2020 and into the Future
While faced with finding a new pastor, the world became faced with COVID19-a pandemic that closed many states for many months while the virus was brought under control. For the first time College Hill closed its doors and began worship on-line via live-stream and/or pre-recorded worship services on Facebook. Even during this time or social isolation, College Hill was successful in being lead by God to Rev. Dr. Merritt Worthen who preached her first sermon on July 6th. Rev. Dr. Merritt Worthen took the creative step to have outside worship, with the congregation remaining in their cars in the parking lot. It has worked wonderfully and helps us feel togetherness during this time of social distancing.
In 1983, under the leadership of Pastor Jones, College Hill Community Church organized the first Habitat for Humanity chapter in the state of Ohio.
Summary of recent issues and engagement…L.E.A.D. and the opposition to I-675 and the fight for RTA bus stops in Beavercreek. Peace Museum, Crop Hunger Walk, Welcome Dayton, others…
In 1997, the church developed a partnership with the Evangelical Presbyterian Church of Ghana and the church is currently developing a relationship with the Presbyterian Church in Cartagena, Colombia.
Ruth Pressley saw a need in the community surrounding College Hill, and decided to do something about it. In 1994, with Ruth’s leadership, College Hill began a new outreach ministry called The Dayton Urban Ministry Center serving the residents of the western sector of the neighborhood. Today, the Urban Ministry Center is an independent non-profit organization, but still provides after school and tutoring programs, and a community garden. A new community led program called “Otterbein Neighborhood Association” has now been formed.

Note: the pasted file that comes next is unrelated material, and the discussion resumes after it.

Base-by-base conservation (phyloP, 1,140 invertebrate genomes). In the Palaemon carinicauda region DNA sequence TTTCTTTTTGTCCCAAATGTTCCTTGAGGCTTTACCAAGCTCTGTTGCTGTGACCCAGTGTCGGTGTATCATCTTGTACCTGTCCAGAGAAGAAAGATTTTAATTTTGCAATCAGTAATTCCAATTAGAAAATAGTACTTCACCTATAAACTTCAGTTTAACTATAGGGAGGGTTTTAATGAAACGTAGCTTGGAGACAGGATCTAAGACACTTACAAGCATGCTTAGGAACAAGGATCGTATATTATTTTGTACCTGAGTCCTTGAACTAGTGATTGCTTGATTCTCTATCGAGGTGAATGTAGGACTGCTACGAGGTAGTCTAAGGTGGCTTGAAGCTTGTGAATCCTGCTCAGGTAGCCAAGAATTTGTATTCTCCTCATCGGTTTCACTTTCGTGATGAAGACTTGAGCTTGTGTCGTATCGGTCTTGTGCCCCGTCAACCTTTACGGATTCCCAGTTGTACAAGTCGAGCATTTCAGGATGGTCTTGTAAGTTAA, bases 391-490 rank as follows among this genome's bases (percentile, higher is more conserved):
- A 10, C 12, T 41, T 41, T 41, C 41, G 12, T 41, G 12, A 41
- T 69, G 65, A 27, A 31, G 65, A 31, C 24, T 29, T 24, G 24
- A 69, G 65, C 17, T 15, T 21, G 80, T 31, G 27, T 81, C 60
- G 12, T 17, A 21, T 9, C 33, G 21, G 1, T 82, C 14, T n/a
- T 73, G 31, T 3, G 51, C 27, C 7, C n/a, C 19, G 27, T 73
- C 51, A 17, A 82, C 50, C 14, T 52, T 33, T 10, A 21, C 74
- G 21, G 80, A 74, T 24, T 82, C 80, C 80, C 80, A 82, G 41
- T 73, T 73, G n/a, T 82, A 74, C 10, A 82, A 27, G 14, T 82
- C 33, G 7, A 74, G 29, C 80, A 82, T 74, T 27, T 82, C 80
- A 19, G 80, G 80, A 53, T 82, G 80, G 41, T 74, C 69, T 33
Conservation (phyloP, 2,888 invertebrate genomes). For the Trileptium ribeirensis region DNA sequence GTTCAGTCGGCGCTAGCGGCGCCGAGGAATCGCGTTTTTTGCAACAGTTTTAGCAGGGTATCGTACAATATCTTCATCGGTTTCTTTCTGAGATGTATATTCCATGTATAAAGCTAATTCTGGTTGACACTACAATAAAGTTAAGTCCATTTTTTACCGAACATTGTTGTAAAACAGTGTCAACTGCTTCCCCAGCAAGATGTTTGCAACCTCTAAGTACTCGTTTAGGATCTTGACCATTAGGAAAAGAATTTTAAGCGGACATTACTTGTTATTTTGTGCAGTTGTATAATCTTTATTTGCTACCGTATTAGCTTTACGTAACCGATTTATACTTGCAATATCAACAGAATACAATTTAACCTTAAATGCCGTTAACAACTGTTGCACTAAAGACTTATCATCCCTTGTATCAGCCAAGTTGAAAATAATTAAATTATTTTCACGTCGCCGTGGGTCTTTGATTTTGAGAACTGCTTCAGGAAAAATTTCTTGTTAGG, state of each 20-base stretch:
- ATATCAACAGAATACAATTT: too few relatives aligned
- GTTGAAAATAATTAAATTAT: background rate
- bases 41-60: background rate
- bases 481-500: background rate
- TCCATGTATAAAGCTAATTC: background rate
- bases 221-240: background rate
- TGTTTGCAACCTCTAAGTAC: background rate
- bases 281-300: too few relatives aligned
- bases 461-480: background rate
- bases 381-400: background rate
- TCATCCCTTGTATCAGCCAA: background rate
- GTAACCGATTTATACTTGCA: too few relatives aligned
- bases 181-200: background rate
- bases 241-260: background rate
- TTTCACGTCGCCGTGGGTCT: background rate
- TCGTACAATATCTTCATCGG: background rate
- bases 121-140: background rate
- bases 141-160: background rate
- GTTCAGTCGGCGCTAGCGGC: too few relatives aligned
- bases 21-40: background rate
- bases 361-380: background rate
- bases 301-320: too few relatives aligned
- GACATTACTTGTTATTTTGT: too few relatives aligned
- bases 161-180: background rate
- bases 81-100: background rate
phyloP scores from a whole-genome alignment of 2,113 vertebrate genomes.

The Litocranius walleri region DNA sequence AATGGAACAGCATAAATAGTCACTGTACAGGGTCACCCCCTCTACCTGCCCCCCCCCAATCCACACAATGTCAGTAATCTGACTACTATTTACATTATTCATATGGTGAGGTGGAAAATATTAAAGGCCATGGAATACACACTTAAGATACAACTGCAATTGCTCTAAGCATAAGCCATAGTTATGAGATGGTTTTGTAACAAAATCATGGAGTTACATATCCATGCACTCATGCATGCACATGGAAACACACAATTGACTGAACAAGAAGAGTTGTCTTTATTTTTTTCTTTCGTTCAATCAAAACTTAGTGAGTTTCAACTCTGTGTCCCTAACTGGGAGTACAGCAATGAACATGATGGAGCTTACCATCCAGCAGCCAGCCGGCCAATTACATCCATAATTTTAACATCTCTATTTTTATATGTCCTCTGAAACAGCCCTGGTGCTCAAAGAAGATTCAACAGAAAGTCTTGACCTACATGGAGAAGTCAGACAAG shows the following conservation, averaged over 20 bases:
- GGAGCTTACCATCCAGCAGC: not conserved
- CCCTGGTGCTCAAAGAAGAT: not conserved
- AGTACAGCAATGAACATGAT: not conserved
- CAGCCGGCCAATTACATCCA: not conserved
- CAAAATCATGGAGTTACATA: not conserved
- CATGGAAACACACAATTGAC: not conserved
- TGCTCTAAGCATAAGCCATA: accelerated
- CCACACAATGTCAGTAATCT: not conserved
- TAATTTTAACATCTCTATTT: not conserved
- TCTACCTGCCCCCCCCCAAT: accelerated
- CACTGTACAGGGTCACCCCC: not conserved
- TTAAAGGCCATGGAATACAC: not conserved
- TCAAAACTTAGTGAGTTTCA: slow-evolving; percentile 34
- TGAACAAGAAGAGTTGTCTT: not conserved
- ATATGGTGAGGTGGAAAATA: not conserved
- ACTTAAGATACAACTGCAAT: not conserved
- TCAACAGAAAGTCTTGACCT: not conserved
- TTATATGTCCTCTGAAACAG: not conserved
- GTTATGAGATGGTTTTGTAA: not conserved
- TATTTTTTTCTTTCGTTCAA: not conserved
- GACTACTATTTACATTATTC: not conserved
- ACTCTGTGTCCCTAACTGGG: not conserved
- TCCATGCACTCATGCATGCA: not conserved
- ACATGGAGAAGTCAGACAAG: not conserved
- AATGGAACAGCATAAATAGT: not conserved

Sometimes taking faithful action means suffering serious consequences as result. Member John Ewers (now deceased) spent 6 months in a federal prison as a result of his acts of non-violent civil disobedience to protest the continued operation of the School of the Americas at Ft. Benning, GA. The S.O.A. was responsible for training some of the most brutal dictators and human rights offenders in Latin American history.
But, sometimes fighting social injustice requires nothing more than taking time to make friends with your neighbors. As red-lining and block-busting became rampant in the early 1970’s, unscrupulous real estate agents went door-to-door in NW Dayton trying to convince people to sell their homes. In response, members of College Hill Church went door-to-door too…encouraging their neighbors to stay. At one congregational meeting, long time member Otis Henderson reminded us of that door-to-door campaign. He then challenged us to get back out into the neighborhood and learn how we can make difference in the struggles our neighbors are facing today. His call to action rings true to our history and identity.
As we look to the future, we can certainly benefit from a look back at our past. Our unique history teaches us that breaking down barriers, really getting to know our neighbors, and taking action to fight injustice and sow peace wherever we can…are not only what God calls us to do…they are the very things that make the church flourish.